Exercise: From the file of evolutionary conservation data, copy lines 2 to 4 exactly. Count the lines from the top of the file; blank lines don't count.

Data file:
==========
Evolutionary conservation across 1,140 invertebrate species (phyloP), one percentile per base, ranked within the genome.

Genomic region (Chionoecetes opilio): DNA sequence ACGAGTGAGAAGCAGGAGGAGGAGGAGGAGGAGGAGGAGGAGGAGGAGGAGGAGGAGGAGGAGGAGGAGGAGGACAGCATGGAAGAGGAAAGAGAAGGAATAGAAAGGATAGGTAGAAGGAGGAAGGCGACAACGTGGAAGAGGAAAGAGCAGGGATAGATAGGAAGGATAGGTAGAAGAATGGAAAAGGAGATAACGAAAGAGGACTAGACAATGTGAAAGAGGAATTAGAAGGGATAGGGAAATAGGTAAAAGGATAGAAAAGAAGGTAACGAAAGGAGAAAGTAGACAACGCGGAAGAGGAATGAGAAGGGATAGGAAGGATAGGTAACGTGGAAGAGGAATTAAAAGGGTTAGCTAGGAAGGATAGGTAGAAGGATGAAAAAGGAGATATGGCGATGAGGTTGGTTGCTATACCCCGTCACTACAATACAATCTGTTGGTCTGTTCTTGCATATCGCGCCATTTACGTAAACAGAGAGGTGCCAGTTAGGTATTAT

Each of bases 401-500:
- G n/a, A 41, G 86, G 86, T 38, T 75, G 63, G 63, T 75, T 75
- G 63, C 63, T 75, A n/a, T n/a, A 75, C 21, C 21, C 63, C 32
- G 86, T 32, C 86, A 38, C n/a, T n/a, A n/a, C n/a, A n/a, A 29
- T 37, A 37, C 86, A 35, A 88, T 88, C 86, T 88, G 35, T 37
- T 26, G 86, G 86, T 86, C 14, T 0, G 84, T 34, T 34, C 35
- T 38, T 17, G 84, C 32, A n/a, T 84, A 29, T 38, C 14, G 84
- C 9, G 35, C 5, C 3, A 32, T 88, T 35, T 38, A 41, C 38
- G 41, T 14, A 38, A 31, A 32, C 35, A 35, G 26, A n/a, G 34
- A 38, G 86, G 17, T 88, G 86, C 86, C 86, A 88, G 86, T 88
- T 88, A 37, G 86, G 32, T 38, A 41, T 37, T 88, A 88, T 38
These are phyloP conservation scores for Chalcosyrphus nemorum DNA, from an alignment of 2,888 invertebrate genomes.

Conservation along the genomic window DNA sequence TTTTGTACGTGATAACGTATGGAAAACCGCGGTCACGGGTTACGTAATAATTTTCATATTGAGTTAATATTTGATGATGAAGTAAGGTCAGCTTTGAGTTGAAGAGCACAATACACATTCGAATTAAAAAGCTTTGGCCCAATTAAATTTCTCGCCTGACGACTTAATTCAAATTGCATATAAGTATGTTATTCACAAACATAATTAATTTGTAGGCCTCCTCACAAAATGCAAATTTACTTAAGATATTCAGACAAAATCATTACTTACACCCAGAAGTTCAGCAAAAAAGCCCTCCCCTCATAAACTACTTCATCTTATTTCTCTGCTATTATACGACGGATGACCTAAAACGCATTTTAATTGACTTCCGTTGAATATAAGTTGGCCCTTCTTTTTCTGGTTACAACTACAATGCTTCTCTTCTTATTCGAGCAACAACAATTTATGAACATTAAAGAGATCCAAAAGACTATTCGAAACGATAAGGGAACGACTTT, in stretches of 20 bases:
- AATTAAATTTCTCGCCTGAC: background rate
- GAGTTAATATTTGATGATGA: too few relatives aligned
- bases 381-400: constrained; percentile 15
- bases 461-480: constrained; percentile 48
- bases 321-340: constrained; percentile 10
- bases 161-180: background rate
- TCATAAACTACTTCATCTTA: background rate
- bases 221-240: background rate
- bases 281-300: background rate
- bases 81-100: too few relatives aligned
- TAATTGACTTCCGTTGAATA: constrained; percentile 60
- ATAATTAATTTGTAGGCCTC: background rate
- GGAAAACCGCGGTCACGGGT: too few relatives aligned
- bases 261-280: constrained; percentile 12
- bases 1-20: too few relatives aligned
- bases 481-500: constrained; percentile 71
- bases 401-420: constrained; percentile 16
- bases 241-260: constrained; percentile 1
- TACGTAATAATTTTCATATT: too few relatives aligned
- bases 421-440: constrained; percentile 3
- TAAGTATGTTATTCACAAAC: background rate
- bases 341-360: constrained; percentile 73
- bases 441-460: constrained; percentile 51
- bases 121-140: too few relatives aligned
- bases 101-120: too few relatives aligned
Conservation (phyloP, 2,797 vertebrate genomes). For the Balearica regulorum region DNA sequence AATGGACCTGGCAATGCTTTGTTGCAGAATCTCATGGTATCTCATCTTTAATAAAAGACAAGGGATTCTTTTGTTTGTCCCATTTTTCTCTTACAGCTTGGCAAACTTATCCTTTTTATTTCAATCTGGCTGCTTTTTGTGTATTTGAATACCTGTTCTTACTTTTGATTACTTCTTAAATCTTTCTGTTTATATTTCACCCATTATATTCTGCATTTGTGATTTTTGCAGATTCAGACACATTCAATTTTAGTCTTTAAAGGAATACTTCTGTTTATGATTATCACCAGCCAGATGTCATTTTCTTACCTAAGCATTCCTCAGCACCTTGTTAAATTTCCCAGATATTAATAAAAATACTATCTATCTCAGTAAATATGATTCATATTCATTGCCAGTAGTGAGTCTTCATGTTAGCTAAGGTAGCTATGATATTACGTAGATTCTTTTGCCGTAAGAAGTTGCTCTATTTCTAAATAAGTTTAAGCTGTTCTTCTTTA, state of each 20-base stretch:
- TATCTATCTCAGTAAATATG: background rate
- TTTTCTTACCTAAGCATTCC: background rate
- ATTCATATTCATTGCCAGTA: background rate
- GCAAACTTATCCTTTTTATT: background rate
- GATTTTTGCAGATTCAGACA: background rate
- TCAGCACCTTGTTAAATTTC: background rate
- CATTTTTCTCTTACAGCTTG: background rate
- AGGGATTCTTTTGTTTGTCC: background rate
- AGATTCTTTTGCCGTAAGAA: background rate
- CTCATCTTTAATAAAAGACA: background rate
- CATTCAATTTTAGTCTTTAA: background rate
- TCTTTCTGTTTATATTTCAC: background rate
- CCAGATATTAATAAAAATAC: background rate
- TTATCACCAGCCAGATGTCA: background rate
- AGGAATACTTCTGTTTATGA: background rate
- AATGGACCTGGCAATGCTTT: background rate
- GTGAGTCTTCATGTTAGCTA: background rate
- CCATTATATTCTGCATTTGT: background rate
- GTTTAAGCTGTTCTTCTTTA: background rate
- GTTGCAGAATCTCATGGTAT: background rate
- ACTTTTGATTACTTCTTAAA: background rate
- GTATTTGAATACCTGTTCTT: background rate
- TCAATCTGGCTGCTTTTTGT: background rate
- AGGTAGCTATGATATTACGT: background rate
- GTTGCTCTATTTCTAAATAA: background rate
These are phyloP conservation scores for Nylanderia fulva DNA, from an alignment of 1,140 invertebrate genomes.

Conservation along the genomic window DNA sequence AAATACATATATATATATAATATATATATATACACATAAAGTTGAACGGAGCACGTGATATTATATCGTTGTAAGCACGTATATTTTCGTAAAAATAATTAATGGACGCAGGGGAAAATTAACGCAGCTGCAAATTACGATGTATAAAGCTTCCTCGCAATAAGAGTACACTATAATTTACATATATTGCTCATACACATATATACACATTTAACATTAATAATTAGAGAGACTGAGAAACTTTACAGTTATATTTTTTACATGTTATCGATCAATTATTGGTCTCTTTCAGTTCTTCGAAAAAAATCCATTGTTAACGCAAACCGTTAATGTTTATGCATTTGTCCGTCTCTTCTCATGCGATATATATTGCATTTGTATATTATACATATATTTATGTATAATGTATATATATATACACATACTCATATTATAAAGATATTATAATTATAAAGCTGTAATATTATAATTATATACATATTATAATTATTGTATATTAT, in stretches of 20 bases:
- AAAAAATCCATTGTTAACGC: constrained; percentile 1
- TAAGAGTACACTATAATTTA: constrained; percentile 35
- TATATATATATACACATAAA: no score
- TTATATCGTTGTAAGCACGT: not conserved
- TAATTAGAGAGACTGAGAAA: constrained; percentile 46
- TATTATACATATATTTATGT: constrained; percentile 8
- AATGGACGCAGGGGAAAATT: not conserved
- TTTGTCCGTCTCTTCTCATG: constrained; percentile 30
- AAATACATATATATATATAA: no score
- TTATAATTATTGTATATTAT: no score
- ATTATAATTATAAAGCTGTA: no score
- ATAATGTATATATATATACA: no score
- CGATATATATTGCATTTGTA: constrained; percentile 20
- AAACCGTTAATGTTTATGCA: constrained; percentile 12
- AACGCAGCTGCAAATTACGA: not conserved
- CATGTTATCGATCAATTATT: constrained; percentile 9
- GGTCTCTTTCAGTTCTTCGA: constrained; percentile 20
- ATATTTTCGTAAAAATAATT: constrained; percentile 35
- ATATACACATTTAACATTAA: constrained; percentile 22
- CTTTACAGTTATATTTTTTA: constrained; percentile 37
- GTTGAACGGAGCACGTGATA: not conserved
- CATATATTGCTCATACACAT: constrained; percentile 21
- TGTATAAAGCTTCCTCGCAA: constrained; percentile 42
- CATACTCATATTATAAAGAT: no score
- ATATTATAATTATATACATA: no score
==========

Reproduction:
Genomic region (Chionoecetes opilio): DNA sequence ACGAGTGAGAAGCAGGAGGAGGAGGAGGAGGAGGAGGAGGAGGAGGAGGAGGAGGAGGAGGAGGAGGAGGAGGACAGCATGGAAGAGGAAAGAGAAGGAATAGAAAGGATAGGTAGAAGGAGGAAGGCGACAACGTGGAAGAGGAAAGAGCAGGGATAGATAGGAAGGATAGGTAGAAGAATGGAAAAGGAGATAACGAAAGAGGACTAGACAATGTGAAAGAGGAATTAGAAGGGATAGGGAAATAGGTAAAAGGATAGAAAAGAAGGTAACGAAAGGAGAAAGTAGACAACGCGGAAGAGGAATGAGAAGGGATAGGAAGGATAGGTAACGTGGAAGAGGAATTAAAAGGGTTAGCTAGGAAGGATAGGTAGAAGGATGAAAAAGGAGATATGGCGATGAGGTTGGTTGCTATACCCCGTCACTACAATACAATCTGTTGGTCTGTTCTTGCATATCGCGCCATTTACGTAAACAGAGAGGTGCCAGTTAGGTATTAT

Each of bases 401-500:
- G n/a, A 41, G 86, G 86, T 38, T 75, G 63, G 63, T 75, T 75